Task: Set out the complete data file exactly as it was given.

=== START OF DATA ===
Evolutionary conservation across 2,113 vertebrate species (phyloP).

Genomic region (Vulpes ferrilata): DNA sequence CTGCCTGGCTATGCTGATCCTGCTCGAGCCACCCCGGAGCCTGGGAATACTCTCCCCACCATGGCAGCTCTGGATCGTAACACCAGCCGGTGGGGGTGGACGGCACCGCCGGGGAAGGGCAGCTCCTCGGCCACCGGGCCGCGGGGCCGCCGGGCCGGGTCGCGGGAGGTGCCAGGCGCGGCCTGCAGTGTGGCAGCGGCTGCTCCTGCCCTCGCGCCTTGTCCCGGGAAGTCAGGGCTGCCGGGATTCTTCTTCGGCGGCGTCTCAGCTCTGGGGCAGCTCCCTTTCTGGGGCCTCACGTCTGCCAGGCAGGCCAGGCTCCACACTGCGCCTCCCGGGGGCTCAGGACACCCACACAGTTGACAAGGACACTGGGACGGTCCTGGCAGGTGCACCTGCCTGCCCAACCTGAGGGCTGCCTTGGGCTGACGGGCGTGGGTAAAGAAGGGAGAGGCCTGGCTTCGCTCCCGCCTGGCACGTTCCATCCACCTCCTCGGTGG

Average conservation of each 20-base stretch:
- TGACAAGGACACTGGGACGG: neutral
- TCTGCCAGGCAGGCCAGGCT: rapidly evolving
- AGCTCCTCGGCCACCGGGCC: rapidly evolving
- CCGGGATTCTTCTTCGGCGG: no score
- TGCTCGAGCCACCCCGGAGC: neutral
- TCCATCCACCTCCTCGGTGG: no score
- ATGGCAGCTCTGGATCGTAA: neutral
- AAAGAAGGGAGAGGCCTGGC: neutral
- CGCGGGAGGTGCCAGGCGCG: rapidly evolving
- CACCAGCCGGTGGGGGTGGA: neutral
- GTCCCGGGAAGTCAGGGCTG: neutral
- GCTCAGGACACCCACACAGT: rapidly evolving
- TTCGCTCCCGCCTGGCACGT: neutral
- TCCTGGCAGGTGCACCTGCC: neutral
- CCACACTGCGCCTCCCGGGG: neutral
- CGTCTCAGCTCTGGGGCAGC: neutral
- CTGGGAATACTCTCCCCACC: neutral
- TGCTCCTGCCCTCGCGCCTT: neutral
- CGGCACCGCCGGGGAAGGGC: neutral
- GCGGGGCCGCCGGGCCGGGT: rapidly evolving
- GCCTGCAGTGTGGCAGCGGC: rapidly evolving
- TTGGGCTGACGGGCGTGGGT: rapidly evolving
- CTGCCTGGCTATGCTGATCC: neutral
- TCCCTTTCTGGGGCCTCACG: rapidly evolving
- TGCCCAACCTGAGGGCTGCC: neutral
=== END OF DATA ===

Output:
Evolutionary conservation across 2,113 vertebrate species (phyloP).

Genomic region (Vulpes ferrilata): DNA sequence CTGCCTGGCTATGCTGATCCTGCTCGAGCCACCCCGGAGCCTGGGAATACTCTCCCCACCATGGCAGCTCTGGATCGTAACACCAGCCGGTGGGGGTGGACGGCACCGCCGGGGAAGGGCAGCTCCTCGGCCACCGGGCCGCGGGGCCGCCGGGCCGGGTCGCGGGAGGTGCCAGGCGCGGCCTGCAGTGTGGCAGCGGCTGCTCCTGCCCTCGCGCCTTGTCCCGGGAAGTCAGGGCTGCCGGGATTCTTCTTCGGCGGCGTCTCAGCTCTGGGGCAGCTCCCTTTCTGGGGCCTCACGTCTGCCAGGCAGGCCAGGCTCCACACTGCGCCTCCCGGGGGCTCAGGACACCCACACAGTTGACAAGGACACTGGGACGGTCCTGGCAGGTGCACCTGCCTGCCCAACCTGAGGGCTGCCTTGGGCTGACGGGCGTGGGTAAAGAAGGGAGAGGCCTGGCTTCGCTCCCGCCTGGCACGTTCCATCCACCTCCTCGGTGG

Average conservation of each 20-base stretch:
- TGACAAGGACACTGGGACGG: neutral
- TCTGCCAGGCAGGCCAGGCT: rapidly evolving
- AGCTCCTCGGCCACCGGGCC: rapidly evolving
- CCGGGATTCTTCTTCGGCGG: no score
- TGCTCGAGCCACCCCGGAGC: neutral
- TCCATCCACCTCCTCGGTGG: no score
- ATGGCAGCTCTGGATCGTAA: neutral
- AAAGAAGGGAGAGGCCTGGC: neutral
- CGCGGGAGGTGCCAGGCGCG: rapidly evolving
- CACCAGCCGGTGGGGGTGGA: neutral
- GTCCCGGGAAGTCAGGGCTG: neutral
- GCTCAGGACACCCACACAGT: rapidly evolving
- TTCGCTCCCGCCTGGCACGT: neutral
- TCCTGGCAGGTGCACCTGCC: neutral
- CCACACTGCGCCTCCCGGGG: neutral
- CGTCTCAGCTCTGGGGCAGC: neutral
- CTGGGAATACTCTCCCCACC: neutral
- TGCTCCTGCCCTCGCGCCTT: neutral
- CGGCACCGCCGGGGAAGGGC: neutral
- GCGGGGCCGCCGGGCCGGGT: rapidly evolving
- GCCTGCAGTGTGGCAGCGGC: rapidly evolving
- TTGGGCTGACGGGCGTGGGT: rapidly evolving
- CTGCCTGGCTATGCTGATCC: neutral
- TCCCTTTCTGGGGCCTCACG: rapidly evolving
- TGCCCAACCTGAGGGCTGCC: neutral